Benign conditions support near term value in credit, but default rates will rise as the Fed tightens further and corporate debt levels continue to grow.
Prepare for when the effects of fiscal stimulus begin to wear off and monetary policy keeps getting more restrictive.
Current conditions could persist for some time, but with a possible recession approximately two years away, the time for caution is approaching.
Ten charts illustrate the macroeconomic trends most likely to shape Fed policy and investment performance in 2018 and beyond.
Our new analytical tools point to a high probability that the next recession will start in late 2019 to early 2020.
Investors are coming to terms with the idea that the Fed will keep raising rates because of inflation and economic pressures.
Euphoria at Davos may be a sign that the market melt up may soon begin to cool.
Global CIO Scott Minerd and Head of Macroeconomic and Investment Research Brian Smedley provide context and commentary to complement our recent publication, “Forecasting the Next Recession.”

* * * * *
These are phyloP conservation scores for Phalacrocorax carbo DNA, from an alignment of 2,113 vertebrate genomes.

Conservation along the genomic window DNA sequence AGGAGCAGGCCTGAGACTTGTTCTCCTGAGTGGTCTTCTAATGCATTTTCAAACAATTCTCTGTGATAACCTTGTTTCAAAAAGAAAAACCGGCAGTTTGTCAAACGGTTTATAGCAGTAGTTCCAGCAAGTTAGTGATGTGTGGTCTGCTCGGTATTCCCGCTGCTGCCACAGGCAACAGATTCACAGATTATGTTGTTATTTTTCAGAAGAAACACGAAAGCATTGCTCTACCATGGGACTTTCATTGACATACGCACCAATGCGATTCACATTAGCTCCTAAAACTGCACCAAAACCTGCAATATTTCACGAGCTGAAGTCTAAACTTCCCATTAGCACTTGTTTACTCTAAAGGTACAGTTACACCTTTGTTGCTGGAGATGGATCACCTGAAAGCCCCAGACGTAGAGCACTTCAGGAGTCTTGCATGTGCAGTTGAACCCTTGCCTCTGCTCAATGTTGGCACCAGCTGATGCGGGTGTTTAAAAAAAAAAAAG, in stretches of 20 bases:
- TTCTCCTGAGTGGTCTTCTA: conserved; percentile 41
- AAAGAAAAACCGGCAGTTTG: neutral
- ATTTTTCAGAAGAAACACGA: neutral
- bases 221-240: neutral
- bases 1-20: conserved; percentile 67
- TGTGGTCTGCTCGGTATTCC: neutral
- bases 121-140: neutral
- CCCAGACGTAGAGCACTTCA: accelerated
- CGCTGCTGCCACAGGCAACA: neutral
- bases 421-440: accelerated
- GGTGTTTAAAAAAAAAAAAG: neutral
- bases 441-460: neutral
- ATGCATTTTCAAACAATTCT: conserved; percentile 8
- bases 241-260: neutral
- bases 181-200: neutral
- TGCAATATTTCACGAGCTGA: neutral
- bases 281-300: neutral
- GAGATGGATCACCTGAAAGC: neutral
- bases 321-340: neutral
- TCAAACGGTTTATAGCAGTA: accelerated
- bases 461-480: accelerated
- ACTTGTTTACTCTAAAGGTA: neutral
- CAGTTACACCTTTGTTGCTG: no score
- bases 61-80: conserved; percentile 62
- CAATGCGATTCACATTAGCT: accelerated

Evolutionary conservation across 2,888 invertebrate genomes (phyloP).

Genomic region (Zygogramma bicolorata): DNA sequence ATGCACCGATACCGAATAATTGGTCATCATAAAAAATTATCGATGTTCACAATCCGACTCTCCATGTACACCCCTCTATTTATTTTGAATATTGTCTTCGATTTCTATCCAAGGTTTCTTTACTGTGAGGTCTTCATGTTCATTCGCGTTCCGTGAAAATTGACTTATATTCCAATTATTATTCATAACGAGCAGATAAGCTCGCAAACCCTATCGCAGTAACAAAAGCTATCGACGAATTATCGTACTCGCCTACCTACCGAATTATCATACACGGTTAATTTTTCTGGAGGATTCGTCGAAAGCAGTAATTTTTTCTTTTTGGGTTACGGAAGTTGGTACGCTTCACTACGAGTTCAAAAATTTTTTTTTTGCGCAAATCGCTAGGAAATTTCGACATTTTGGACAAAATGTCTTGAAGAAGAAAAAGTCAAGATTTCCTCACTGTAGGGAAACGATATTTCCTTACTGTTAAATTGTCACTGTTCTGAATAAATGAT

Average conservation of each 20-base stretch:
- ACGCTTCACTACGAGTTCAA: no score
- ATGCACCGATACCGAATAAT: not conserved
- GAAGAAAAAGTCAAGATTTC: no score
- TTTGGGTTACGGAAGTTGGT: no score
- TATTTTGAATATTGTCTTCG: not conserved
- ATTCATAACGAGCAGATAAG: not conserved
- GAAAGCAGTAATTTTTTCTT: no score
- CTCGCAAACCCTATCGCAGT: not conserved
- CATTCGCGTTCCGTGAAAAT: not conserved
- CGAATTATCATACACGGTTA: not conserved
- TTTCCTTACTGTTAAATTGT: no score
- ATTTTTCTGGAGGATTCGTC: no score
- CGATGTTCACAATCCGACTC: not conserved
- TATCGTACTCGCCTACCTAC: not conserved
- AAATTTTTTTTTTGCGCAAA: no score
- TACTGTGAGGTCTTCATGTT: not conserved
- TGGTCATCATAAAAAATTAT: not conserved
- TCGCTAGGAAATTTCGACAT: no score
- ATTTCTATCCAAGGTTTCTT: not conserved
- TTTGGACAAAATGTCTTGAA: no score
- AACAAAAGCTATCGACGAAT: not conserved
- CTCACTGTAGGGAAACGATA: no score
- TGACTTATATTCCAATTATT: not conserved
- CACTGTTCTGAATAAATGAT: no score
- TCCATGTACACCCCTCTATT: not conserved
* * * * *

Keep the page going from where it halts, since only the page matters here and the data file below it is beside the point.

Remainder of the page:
In his market outlook, Global CIO Scott Minerd discusses the challenges of managing in a market melt up and highlights several charts from his recent piece, “10 Macro Themes to Watch in 2018.”
Plans are afoot to establish a replacement for Libor beyond the FCA’s 2021 end date.
Policymakers take heed: Successful economic policy is still determined by the four essential factors of production—land, labor, capital, and entrepreneurship.
The deep chasm between investors’ return targets and current market realities is creating a conundrum for core fixed-income investors.
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